Leadership Day 2010: Consistency, Vision, and Bravery

So here we are, the 4th year of Dr. McLeod’s Leadership Day.  As I considered this post and it’s eventual topic, I frequently came back to the image at right that Scott shared for us to include in our posts.  The implication I kept coming to was that “Change is slow, let’s speed it up.”  Thinking about a number of discussions I’ve had about Educational Leadership over the past few months, I’ve modified my interpretation of the image, and that led me to the three things I want to highlight for leaders who may be reading this post.  I believe the operative interpretation of the image is “Real change is slow, let’s kick it up a notch.”

Last year, my Leadership Day post highlighted 8 pieces of advice I had for school leaders and administrators.  Many of those focused on the relationship between leadership and technology.  This year, I want to focus on three values that I think are important for 21st Century School Leaders throughout history and moving forward.  These values do not simply revolve around technological progress in the current educational market, they are centered around taking a stand for real education reform in the coming years.  My apologies if this post isn’t “technological” enough.  Cutting to the chase:


There is unbelievable pressure for change in the educational world.  In this day and age of standards, testing, and accountability every school year ends with someone somewhere saying “OK, so what will you do to make things better next year?”  It’s not hard to imagine the question being asked on all levels of the educational spectrum.  Teachers talking to students. Principals to teachers.  Superintendents to Principals.  School Board members to Superintendents.  State level educational departments to Superintendents.  Federal level Department of Education to state level departments.  Change is not only encouraged, it’s expected.  Unfortunately, that often leads to inconsistency.  Policies and programs that are implemented one year, are discarded for different approaches the next year.  Things that worked and were effective become part of the status quo, so they must go.  One of the problems I see being generated by our current educational climate is “change for the sake of change.”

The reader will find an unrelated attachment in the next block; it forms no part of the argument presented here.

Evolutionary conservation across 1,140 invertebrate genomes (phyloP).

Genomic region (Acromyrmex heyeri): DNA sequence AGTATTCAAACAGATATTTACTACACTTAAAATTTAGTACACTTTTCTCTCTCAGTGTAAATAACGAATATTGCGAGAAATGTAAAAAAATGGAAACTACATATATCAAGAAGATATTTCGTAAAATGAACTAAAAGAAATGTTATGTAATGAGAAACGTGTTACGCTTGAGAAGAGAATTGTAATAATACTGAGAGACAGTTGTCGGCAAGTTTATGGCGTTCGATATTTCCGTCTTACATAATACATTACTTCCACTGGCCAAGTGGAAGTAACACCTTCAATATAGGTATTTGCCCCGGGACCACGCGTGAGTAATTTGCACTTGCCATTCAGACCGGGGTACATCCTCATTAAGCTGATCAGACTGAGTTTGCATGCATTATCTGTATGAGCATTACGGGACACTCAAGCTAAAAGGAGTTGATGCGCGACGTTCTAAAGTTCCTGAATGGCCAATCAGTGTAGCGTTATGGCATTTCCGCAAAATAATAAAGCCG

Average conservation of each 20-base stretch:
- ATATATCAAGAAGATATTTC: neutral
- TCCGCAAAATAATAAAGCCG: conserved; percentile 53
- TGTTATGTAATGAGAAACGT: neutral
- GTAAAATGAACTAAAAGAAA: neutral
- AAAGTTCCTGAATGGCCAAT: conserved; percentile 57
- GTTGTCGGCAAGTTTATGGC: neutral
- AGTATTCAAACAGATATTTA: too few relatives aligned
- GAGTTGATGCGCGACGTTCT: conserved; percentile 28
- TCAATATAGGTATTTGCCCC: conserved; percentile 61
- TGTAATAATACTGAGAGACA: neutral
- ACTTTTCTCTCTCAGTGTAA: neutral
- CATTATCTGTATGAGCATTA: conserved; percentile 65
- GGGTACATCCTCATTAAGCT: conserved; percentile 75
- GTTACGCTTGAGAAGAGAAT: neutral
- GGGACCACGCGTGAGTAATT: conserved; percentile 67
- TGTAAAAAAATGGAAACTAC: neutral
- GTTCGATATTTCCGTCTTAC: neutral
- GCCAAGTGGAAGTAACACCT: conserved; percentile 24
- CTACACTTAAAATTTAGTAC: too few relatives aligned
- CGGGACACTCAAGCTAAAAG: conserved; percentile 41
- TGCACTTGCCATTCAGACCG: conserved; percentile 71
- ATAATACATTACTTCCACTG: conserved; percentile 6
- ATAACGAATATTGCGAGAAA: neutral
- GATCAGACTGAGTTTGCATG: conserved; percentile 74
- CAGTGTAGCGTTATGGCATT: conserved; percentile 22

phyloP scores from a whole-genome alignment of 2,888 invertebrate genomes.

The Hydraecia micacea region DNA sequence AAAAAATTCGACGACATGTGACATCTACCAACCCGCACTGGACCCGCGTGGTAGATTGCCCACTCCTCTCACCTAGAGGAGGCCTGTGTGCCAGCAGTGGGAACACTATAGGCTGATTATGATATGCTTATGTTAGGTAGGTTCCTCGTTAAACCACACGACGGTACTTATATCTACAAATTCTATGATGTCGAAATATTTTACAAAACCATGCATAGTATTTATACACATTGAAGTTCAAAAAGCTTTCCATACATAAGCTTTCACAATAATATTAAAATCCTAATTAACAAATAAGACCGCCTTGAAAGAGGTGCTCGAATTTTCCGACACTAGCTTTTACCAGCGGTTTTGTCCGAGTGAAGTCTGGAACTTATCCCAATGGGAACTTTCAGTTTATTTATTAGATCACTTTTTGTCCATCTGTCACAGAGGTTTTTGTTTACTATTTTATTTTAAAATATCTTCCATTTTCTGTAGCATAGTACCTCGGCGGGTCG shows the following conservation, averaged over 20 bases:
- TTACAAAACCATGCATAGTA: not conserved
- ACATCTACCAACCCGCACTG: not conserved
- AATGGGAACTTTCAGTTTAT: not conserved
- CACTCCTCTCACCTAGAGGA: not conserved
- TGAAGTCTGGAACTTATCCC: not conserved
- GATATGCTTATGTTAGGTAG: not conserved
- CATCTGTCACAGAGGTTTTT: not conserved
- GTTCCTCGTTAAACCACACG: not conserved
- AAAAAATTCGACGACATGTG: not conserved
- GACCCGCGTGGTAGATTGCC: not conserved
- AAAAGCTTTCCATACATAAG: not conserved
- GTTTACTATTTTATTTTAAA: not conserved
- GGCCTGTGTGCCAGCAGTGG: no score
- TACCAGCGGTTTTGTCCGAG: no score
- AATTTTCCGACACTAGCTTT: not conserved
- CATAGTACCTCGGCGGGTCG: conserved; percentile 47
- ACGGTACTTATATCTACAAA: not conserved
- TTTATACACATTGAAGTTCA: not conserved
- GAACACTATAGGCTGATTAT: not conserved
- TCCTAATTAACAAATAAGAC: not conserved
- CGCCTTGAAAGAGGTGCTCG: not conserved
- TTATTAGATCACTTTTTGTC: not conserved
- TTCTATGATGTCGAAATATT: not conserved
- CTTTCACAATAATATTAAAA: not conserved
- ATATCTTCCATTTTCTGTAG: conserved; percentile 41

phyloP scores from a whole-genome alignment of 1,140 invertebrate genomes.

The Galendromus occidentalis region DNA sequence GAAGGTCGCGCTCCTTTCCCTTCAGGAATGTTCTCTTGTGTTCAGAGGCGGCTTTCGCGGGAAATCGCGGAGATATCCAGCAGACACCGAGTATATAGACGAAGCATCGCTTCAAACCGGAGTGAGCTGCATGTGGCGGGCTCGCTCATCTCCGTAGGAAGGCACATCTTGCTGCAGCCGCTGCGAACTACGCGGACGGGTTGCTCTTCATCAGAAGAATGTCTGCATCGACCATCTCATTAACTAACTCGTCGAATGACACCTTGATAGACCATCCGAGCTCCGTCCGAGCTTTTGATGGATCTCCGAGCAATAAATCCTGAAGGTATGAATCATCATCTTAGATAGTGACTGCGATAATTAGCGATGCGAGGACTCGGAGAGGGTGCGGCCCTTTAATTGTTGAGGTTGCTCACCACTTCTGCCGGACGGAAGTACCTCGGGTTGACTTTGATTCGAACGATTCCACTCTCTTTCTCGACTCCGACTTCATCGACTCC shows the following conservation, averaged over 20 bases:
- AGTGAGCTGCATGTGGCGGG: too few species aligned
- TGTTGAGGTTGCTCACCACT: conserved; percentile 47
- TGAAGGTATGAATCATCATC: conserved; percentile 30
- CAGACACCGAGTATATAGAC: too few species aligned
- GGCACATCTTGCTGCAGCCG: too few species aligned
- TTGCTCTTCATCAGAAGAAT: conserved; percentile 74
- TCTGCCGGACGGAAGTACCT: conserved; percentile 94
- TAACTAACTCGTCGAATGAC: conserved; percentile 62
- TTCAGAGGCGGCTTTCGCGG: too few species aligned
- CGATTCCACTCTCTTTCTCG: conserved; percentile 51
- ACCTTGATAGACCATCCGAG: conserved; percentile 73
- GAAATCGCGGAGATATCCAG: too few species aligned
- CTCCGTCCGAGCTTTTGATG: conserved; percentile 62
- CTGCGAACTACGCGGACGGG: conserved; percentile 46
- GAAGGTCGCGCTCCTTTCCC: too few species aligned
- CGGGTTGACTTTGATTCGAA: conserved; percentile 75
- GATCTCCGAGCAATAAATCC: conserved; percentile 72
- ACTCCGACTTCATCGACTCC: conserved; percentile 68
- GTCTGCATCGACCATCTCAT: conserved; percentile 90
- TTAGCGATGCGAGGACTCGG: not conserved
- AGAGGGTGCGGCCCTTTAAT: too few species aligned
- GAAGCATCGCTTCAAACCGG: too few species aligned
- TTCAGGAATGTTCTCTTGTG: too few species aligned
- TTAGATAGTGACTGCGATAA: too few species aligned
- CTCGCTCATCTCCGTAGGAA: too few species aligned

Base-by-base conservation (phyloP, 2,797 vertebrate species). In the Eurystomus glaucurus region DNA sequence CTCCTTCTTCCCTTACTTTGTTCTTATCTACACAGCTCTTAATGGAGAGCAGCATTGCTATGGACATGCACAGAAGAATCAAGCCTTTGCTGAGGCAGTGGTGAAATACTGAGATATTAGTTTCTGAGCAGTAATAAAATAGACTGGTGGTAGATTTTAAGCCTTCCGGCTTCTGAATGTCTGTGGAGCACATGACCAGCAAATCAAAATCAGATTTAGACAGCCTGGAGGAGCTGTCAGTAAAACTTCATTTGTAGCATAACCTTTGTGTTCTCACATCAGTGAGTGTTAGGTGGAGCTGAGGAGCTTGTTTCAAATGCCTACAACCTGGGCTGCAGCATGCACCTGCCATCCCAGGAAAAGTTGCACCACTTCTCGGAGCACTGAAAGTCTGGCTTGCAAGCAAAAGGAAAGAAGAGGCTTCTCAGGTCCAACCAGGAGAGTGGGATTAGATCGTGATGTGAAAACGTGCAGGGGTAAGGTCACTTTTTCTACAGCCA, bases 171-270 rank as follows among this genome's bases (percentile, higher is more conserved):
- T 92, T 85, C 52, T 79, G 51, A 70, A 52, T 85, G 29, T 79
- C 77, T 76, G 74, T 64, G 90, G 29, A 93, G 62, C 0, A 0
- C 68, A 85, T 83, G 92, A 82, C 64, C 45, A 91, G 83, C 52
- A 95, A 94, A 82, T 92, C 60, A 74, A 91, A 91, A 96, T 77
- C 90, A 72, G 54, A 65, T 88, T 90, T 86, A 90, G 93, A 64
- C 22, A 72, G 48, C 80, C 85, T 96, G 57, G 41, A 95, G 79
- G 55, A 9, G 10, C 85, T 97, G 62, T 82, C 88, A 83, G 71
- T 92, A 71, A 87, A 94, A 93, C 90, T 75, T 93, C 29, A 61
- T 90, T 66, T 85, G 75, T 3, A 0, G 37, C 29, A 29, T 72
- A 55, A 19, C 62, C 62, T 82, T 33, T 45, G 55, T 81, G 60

As an educational leader, it is important to maintain a level of consistency with your staff.  If there is pressure from above to “change” consider how that change can happen within your current structure.  There is no need to scrap programs that are working in an effort to incorporate the latest buzzwords.  Nor is there reason to rename current programs to make them seem to fit the latest round of mandates.  The same goes for suddenly focusing on a certain program/technological advancement/practice in order to vault yourself above a neighboring school or district.  We need leaders in education who will not bend under the wind of “and now what?”  We need leaders who will be consistent without being bull-nosed in the face of failure.  We need leaders who can distinguish between what works, and what sounds good on paper.